If you’re embracing the weather, you can’t go wrong indulging in fettucine carbonara, a rich comfort food dish that if you’ve only enjoyed in restaurants you’ll be surprised to find has absolutely no heavy cream or butter. The cheese counter sells our aged parmesan freshly grated, which makes this dish a snap and the smell of onions and garlic cooking with bacon will warm you up before you’ve taken your first bite.
1 pound fettucine
1 tablespoon olive oil
8 slices bacon, diced
1 tablespoon olive oil
1 onion, chopped
1 clove garlic, minced
1/2 cup grated Parmesan cheese
salt and black pepper to taste
2 tablespoons chopped fresh parsley
2 tablespoons grated Parmesan cheese
In a large pot of boiling salted water, cook fettucine until al dente. Drain well. Toss with 1 tablespoon of olive oil, and set aside.
Meanwhile in a large skillet, cook chopped bacon until slightly crisp; remove and drain onto paper towels. Reserve 2 tablespoons of bacon fat; add remaining 1 tablespoon olive oil, and heat in reused large skillet. Add chopped onion, and cook over medium heat until onion is translucent. Add minced garlic, and cook 1 minute more. Return cooked bacon to pan; add cooked and drained fettucine. Toss to coat and heat through. Beat eggs in a separate bowl then add beaten eggs to pasta and cook, tossing constantly with tongs or large fork until eggs are barely set. Quickly add 1/2 cup Parmesan cheese, and toss again. Add salt and pepper to taste. Serve immediately with chopped parsley sprinkled on top, and extra Parmesan cheese at table.
Located just outside Ithaca, NY, Cayuga Pure Organics grows organic wheat, corn and beans to make pure pantry staples. Committed to farming without the use of pesticides, artificial fertilizers or genetically modified organisms, they’re regulars at green markets around town. We’re proud to carry Cayuga’s whole wheat flour, 1/2 wheat flour (that’s 1/2 white and 1/2 wheat), polenta, red beans and black beans.
Cooking beans is simple and having them on hand in the fridge makes dinner a snap – simply warm them up and you’ve got a healthy side dish.
Simmered Black Beans (recipe from Cayuga Pure Organics as featured in the NY Times)
1 lb. black beans
2 quarts water
1 tablespoon canola or extra virgin olive oil
1 medium onion, chopped
4 large garlic cloves, minced
1/4 cup chopped cilantro and other garnishes if desired
Soak the beans in the water for at least six hours. When you’re ready to cook the beans, heat the oil over medium heat in a heavy soup pot or dutch oven. Add the onion and cook, stirring, until it begins to soften (about 3 minutes). Add 1/2 of the garlic. Cook, stirring, until fragrant (about 1 minute). Add the beans and soaking water. The beans should be covered by at least one inch of water. Add more as necessary and bring beans to a boil. Reduce the heat to low and skim off any foam that rises. Cover, simmer one hour. Add the salt, remaining garlic and cilantro. Continue to simmer one hour, until beans are soft and broth is thick. Add salt and garlic to taste. Refrigerate overnight for best flavor.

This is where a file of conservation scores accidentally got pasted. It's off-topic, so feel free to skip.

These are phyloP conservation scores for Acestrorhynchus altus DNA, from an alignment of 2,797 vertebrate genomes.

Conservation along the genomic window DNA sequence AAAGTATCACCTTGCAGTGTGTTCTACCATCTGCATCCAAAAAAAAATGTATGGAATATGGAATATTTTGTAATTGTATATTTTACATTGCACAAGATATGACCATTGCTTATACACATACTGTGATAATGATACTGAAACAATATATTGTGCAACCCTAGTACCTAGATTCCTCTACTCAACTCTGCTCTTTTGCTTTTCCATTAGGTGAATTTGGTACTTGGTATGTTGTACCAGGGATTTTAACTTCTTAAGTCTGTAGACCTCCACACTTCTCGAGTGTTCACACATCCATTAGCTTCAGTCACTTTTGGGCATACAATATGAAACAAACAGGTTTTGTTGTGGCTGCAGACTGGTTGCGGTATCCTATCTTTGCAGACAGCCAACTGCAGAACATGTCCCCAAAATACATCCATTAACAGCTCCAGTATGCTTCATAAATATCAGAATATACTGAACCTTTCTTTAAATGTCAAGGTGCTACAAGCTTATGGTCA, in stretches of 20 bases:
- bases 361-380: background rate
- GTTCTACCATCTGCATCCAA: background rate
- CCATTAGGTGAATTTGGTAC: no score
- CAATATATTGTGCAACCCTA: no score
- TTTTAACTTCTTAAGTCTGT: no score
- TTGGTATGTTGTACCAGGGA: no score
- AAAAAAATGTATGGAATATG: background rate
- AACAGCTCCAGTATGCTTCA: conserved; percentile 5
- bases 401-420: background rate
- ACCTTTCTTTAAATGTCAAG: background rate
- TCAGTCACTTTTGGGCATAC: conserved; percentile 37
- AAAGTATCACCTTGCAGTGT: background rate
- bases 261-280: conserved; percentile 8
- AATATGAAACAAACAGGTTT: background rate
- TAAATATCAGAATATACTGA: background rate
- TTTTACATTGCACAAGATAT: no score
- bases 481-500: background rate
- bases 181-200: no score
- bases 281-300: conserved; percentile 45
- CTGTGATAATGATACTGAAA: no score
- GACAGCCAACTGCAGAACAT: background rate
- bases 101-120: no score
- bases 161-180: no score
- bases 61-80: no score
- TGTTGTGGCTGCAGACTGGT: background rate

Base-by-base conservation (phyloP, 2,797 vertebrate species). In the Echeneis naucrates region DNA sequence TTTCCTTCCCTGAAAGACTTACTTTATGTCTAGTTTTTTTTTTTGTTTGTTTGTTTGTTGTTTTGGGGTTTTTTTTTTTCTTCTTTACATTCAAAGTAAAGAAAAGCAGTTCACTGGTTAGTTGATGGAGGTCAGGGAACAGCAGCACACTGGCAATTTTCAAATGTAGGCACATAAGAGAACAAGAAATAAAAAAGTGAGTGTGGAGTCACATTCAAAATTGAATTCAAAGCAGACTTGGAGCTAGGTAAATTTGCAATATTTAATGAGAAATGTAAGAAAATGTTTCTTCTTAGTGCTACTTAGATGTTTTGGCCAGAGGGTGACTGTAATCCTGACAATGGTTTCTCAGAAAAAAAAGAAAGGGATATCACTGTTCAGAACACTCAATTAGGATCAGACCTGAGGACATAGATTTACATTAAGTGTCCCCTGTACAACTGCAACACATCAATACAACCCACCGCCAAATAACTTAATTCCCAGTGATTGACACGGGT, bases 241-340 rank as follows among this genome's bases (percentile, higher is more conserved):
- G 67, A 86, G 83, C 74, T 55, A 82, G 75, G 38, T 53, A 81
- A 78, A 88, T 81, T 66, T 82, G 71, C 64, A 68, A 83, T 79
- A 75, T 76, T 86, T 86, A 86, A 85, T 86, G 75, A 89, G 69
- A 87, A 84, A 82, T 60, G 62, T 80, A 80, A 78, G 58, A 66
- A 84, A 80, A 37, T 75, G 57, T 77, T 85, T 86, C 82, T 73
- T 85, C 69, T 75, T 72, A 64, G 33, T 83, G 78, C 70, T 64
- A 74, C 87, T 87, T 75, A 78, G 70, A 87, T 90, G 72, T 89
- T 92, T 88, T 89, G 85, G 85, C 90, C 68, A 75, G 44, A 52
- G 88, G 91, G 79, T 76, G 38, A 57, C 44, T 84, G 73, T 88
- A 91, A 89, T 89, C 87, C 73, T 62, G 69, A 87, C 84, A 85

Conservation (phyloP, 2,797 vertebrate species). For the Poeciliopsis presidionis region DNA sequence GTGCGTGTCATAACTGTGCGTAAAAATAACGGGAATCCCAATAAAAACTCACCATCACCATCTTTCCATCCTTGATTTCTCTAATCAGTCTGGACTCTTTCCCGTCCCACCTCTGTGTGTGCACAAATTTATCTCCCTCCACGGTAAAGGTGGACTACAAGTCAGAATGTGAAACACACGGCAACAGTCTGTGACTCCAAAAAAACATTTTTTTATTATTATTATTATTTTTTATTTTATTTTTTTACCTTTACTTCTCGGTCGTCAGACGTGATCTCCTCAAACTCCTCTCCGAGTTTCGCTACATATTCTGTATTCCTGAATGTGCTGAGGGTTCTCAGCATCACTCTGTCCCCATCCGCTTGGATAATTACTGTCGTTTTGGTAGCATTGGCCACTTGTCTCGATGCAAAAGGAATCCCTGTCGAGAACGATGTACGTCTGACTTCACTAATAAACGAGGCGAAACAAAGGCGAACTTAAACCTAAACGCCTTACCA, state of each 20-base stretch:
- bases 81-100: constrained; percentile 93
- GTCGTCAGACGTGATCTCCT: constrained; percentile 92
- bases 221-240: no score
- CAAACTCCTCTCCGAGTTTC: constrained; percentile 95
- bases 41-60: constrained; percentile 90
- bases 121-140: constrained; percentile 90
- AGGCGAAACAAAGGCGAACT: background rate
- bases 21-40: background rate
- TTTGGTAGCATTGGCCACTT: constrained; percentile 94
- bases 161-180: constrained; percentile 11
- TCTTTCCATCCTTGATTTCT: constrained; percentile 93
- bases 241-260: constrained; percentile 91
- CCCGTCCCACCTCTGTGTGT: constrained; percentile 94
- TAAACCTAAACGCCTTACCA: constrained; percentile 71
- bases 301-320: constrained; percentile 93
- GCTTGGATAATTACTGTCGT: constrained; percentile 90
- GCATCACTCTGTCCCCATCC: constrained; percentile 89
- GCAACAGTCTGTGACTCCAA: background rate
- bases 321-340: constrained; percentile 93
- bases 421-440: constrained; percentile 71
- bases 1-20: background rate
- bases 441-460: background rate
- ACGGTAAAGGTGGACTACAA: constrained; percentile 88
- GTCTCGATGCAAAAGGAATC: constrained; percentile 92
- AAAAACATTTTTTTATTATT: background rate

Take a break from pancakes! With this simple recipe, the hardest thing is finding the waffle maker hidden in your cupboards. If you’re feeling fancy, you can separate the eggs, whip the whites and fold back into the batter at the end. Beats flipping flapjacks!
Andres the butcher has quick, easy-to-cook ideas for your mid-week meals. Ever tried a top round steak? A thick beefsteak cut from the inside muscle of the upper portion of the rear leg, top round steaks are flavorful but surprisingly tender. Usually prepared by braising or broiling, when it is broiled, it is referred to as a London Broil. Take our top round steak and turn it into London Broil using this simple recipe.
Sweet and Spicy London Broil
1-lb top round steak
3 tablespoons extra-virgin olive oil
2 tablespoons sweet paprika
2 tablespoons light brown sugar
1 tablespoon kosher salt
2 teaspoons chili powder
1 lime, zested
Bring the steaks to room temperature about 20 minutes before cooking. Preheat a broiler to high.
Mix the olive oil, paprika, sugar, chili powder, salt, chili powder, and zest in a bowl to make a paste. Rub the spice mixture all over the steak. Broil until just charred and crispy on top, about 4-6 minutes. Flip the steak and cook until beginning to char, about 4-6 minutes more or until rare and temperature registers 115 degrees F on an instant-read thermometer. Place the steak on a cutting board and let rest, tented with foil for about 10 minutes. Slice across the grain and serve.
A note about the spice rub: Leave as much rub on as you’d like on your final steak. Using all the rub will give an intense, spicy flavorful crust. Using less will produce a more lightly spiced London Broil.
The Brooklyn Botanic Garden just reported that the cherry blossoms are in full bloom now! There’s free admission today from 8am-6pm and you can find a map of the blooms here. After strolling around the garden, come home and try a cherry blossom cocktail. Even though cherry blossoms are not from the same trees that bear the fruit used to make cherry brandy, we think this drink, which marries sour and sweet flavors, captures the ephemeral beauty of these blossoms well.
1 1/2 oz brandy
1 oz Cherry Heering
1/2 oz triple sec
1/2 oz fresh squeezed lemon juice
Combine ingredients in a cocktail shaker with ice. Shake well and strain into a cocktail glass.